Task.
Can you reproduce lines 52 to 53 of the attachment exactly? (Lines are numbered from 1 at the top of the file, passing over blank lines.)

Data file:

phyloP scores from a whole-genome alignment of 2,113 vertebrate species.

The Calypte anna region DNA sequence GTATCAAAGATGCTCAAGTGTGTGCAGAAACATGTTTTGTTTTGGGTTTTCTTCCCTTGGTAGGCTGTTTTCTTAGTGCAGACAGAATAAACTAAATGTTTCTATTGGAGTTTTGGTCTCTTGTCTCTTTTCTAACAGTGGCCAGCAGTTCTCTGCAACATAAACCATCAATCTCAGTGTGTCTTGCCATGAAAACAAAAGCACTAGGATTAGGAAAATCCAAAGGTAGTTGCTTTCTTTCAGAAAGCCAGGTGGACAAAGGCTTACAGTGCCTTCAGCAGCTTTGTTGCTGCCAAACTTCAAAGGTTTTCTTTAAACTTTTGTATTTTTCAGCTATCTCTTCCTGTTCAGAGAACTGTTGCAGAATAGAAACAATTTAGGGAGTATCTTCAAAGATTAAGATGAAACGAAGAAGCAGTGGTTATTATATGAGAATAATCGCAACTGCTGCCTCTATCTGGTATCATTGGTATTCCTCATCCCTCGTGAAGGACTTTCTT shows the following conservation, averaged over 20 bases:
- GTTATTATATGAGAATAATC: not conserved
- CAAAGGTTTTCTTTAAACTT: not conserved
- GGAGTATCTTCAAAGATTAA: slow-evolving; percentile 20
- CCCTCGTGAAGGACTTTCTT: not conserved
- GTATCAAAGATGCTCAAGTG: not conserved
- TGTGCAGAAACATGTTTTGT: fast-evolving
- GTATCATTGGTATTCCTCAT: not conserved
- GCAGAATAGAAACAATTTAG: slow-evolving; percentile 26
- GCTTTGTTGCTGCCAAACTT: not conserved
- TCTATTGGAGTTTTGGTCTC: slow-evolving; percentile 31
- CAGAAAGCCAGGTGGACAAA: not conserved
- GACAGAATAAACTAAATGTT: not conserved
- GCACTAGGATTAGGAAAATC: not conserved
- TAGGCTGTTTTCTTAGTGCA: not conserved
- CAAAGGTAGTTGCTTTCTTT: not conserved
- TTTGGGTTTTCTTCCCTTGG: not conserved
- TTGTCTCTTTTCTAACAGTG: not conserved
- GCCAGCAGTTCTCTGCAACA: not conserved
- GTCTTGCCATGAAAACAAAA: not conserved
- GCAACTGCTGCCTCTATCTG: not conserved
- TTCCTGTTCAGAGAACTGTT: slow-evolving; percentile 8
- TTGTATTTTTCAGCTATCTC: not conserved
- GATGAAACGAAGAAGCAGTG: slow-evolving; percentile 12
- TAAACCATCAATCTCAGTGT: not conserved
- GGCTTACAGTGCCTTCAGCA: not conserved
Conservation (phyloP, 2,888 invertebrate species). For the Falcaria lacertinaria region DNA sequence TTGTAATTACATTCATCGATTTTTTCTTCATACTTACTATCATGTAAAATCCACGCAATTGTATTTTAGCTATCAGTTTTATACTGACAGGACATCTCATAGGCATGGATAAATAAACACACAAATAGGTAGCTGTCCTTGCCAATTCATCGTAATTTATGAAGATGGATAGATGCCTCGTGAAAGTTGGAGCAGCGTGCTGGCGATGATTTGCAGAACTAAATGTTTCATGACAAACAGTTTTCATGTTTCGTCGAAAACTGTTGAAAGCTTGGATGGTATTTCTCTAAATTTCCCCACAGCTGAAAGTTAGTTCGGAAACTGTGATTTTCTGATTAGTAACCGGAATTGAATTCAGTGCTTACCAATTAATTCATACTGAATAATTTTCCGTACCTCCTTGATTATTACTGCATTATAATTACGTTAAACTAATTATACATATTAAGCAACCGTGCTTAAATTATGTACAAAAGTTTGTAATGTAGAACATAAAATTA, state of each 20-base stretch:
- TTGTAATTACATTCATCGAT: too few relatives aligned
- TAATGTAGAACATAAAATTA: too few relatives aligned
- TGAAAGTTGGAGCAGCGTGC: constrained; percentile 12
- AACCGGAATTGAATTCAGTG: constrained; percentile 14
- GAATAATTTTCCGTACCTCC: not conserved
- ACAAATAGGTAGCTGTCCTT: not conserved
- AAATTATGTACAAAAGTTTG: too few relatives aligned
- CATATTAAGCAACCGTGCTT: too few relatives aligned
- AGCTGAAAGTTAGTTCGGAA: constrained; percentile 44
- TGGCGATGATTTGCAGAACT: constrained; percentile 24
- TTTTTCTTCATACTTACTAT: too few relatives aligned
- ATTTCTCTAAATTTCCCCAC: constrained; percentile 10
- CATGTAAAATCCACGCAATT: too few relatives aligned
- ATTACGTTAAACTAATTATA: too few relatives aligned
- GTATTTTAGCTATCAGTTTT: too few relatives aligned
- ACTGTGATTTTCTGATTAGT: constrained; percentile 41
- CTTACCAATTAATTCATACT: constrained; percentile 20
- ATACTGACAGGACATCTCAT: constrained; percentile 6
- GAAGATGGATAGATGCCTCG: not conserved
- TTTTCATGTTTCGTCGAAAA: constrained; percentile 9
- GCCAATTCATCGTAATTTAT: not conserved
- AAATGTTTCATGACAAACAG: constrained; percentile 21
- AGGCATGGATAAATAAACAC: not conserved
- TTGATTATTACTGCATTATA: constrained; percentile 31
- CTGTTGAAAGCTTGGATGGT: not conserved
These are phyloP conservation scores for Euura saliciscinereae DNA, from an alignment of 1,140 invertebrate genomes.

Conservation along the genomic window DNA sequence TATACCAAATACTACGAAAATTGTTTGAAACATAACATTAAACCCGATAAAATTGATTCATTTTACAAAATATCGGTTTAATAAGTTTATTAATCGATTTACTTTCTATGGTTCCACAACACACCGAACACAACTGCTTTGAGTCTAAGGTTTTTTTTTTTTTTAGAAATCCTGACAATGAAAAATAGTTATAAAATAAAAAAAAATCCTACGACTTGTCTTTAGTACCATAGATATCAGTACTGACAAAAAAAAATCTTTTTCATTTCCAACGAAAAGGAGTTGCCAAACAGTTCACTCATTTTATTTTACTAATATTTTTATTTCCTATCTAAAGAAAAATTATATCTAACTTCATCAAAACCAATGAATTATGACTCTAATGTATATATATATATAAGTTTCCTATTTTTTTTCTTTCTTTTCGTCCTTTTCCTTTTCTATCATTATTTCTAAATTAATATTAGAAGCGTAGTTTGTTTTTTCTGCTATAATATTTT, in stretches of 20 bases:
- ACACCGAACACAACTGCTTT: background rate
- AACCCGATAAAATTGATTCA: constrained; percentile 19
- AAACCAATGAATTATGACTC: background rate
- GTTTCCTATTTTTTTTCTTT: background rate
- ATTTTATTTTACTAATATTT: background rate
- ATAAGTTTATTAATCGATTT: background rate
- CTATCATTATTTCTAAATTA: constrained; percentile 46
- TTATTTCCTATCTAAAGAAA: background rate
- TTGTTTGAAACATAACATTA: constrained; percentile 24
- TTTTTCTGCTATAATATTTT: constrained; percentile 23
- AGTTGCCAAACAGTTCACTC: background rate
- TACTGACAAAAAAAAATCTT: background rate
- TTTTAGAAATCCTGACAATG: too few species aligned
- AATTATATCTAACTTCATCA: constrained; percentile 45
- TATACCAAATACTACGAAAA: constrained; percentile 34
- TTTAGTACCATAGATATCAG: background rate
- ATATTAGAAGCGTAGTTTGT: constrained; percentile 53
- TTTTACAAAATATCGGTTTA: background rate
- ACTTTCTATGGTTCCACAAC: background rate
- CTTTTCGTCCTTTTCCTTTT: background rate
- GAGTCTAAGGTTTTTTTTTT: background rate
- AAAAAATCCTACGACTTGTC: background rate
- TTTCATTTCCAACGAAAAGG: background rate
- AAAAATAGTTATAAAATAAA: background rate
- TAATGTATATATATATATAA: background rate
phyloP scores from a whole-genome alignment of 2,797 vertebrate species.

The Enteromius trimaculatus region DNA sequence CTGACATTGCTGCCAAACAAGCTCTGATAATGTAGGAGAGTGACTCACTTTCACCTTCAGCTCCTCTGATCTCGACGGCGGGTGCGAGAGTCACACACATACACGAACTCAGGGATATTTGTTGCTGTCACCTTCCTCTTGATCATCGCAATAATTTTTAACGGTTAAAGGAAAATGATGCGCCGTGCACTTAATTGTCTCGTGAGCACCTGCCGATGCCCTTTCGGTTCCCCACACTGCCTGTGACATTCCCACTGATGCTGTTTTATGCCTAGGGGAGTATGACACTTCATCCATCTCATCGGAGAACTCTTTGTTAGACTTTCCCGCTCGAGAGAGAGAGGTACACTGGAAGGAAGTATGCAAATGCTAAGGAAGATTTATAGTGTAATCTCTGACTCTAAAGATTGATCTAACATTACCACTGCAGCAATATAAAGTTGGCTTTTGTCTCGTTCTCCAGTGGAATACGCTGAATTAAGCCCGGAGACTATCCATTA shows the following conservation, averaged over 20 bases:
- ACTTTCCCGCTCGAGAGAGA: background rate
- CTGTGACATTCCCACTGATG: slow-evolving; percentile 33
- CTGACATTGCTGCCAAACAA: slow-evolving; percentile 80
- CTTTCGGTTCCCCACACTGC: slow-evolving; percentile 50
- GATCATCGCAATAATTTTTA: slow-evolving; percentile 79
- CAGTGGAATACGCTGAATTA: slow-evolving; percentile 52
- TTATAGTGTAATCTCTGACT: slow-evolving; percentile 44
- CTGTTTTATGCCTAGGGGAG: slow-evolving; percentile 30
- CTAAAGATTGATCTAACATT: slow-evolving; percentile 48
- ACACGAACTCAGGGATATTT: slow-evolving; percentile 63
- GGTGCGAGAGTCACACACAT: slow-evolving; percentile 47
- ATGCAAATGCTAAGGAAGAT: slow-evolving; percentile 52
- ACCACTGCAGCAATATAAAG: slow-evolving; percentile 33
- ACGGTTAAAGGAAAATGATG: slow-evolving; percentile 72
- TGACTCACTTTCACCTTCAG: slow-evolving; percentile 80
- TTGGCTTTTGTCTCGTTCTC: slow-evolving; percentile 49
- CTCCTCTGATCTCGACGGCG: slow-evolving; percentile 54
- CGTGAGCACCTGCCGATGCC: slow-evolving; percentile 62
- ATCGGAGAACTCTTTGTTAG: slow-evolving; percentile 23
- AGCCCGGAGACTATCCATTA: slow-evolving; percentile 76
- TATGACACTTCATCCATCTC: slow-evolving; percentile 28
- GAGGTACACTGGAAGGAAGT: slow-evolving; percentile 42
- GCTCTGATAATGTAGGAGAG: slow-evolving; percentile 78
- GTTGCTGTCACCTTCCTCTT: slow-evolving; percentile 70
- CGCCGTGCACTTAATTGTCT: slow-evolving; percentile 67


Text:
- TTGATTATTACTGCATTATA: constrained; percentile 31
- CTGTTGAAAGCTTGGATGGT: not conserved